The Taliban have captured major border crossings with Iran and Turkmenistan in a sweeping offensive across northern Afghanistan, officials say.
The militants say they seized two key border towns – Islam Qala near Iran, and Torghundi bordering Turkmenistan.
Video footage appeared to show Taliban forces taking down the Afghan flag from the roof of a border customs office.
The Taliban are rapidly retaking land across Afghanistan as the US-led mission removes the last of its troops.
Taliban officials say their fighters have taken control of 85% of territory in Afghanistan – a claim impossible to independently verify and disputed by the government.
Other estimates have put the amount of territory the Taliban controls at more than a third of the country’s 400 districts, including an arc of land from the Iranian border in the west to the frontier with China on the other side of the country.
The Americans earlier this week quietly departed from Bagram airfield, a sprawling base that was the centre of US operations in Afghanistan and once held tens of thousands of troops.
Afghan officials acknowledged the loss of the Islam Qala and Torghundi border crossings, both in Herat province.
The Islam Qala crossing is one of the biggest trade gateways into Iran, generating an estimated $20m (£14m) in monthly revenue for the government. The Torghundi border town is one of two trade gateways into Turkmenistan.
Afghan forces are trying to recapture the two border crossings, a government spokesperson said.
“All Afghan security forces including the border units are present in the area, and efforts are under way to recapture the site,” interior ministry spokesman Tareq Arian told the AFP news agency.
Zabihullah Mujahid, a spokesman for the Taliban, said the Islam Qala crossing was “under our full control”.
Reports said Taliban fighters had seized five districts in Herat without a fight.
Russia on Friday said the Taliban had taken control of about two-thirds of the Afghan-Tajik border in a swift advance. Russian foreign ministry spokeswoman Maria Zakharova said Moscow was urging all sides in Afghanistan to “show restraint”.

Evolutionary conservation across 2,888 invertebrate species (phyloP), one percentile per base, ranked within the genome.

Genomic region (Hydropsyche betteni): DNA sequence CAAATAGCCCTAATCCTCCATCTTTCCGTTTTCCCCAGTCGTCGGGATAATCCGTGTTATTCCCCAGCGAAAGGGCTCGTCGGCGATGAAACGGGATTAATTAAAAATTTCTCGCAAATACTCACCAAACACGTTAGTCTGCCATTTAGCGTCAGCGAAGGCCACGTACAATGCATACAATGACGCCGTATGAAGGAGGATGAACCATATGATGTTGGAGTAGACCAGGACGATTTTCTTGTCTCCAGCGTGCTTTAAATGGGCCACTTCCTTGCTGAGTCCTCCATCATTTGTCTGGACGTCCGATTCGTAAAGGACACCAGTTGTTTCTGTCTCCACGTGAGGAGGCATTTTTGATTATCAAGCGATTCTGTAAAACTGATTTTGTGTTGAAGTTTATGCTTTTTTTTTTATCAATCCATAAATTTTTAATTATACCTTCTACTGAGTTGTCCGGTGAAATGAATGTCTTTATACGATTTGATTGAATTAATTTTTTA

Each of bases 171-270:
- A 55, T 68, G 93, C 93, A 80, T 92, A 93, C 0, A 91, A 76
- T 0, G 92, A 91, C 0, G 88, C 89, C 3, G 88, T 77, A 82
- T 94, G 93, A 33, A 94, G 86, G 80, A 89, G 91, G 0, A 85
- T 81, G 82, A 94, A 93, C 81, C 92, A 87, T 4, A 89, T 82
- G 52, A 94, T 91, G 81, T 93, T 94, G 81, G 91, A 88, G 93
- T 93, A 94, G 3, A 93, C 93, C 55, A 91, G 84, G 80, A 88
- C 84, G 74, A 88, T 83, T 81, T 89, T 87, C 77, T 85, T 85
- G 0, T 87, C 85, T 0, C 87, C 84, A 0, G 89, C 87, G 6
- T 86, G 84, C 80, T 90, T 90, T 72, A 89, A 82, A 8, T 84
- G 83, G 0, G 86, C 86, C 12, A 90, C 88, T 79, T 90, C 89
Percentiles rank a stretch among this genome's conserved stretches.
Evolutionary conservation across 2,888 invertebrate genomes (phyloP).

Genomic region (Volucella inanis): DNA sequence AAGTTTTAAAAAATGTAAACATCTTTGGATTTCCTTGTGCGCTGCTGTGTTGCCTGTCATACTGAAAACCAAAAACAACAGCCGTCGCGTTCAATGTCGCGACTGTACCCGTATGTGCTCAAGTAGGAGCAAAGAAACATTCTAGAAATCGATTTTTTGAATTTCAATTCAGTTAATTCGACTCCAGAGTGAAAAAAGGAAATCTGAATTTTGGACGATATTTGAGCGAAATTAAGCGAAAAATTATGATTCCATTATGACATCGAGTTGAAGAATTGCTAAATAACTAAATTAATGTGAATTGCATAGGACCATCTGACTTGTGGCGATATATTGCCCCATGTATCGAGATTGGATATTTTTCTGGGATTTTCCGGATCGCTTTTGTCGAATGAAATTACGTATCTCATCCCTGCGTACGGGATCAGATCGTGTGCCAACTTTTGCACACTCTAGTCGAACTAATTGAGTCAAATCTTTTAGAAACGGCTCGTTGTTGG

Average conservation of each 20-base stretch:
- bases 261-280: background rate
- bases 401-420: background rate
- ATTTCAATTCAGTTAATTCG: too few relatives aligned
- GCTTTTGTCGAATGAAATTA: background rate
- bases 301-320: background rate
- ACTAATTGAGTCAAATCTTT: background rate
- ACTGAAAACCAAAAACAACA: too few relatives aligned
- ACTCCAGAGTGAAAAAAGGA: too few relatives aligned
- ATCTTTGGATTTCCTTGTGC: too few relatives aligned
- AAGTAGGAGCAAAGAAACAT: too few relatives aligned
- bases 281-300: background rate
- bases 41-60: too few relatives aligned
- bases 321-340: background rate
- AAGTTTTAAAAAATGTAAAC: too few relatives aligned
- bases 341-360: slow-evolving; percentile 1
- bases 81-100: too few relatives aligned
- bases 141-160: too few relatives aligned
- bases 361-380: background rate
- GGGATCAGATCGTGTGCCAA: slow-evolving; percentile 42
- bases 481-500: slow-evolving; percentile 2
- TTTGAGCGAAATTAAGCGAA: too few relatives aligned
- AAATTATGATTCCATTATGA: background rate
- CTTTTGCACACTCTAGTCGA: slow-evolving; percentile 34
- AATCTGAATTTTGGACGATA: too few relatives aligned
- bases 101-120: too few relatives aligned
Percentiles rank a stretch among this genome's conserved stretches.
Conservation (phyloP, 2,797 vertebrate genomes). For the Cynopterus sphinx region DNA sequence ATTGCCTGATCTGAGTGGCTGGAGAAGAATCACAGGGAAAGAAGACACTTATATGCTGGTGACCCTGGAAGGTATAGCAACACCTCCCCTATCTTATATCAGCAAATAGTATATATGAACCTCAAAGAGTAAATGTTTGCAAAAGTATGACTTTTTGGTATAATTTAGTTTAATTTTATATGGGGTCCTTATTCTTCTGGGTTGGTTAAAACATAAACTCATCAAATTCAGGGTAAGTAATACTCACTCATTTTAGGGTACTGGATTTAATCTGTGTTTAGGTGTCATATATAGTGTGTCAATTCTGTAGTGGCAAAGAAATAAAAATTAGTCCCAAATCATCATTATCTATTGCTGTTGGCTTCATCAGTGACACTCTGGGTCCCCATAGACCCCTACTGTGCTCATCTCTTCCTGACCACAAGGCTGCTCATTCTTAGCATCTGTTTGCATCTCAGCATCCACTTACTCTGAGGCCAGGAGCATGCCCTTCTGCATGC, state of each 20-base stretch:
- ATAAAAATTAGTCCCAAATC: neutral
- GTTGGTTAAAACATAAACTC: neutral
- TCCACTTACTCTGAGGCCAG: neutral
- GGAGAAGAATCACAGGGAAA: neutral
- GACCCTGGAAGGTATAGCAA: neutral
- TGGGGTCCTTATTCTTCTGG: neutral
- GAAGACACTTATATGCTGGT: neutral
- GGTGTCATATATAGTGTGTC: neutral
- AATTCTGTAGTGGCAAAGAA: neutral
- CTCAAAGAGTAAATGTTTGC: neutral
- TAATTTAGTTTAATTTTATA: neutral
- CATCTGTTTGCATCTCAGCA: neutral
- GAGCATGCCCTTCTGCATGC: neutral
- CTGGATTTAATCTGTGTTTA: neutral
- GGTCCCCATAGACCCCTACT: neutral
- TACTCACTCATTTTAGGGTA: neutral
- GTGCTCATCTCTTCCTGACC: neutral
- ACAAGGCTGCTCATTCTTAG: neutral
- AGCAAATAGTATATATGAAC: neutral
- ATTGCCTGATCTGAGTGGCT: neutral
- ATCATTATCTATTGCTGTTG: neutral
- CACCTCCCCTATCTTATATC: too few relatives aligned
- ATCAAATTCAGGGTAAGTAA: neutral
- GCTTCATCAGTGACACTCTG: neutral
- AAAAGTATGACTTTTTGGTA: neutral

The reports came hours after US President Joe Biden defended his administration’s decision to withdraw from Afghanistan after 20 years of war.
“I will not send another generation of Americans to war in Afghanistan with no reasonable expectation of achieving a different outcome,” Mr Biden said.
He admitted it was “highly unlikely” the Afghan government would be able to control the entire country.
Some US intelligence analysts fear the Taliban could seize control of the country within six months, according to an assessment distributed to officials in June.
Afghan President Ashraf Ghani has insisted that Afghan security forces are capable of keeping the Taliban at bay, and Afghan forces appear to have retaken lost ground in some areas.
According to officials, troops on Wednesday recaptured government buildings in the western city of Qala-e-Naw – the first major provincial capital entered by the Taliban in their latest offensive.
UK Chief of Defence Staff General Sir Nick Carter told the BBC’s Today programme that one of three scenarios would likely unfold in Afghanistan.
Firstly, the Afghan government could “hold the ring, as it’s demonstrating through holding all the provincial capitals at the moment”, he said.
“The second scenario I think is a very sad scenario, where the country fractures and you see the government collapse. You see the Taliban perhaps controlling part of the country, and the other nationalities and ethnicities controlling other parts of the country, like we saw in the 1990s,” he said.
“A third, more hopeful, scenario, is where you actually see a political compromise and talks occurring. US operations in Afghanistan will officially end on 31 August, but the vast majority of foreign troops have already left.”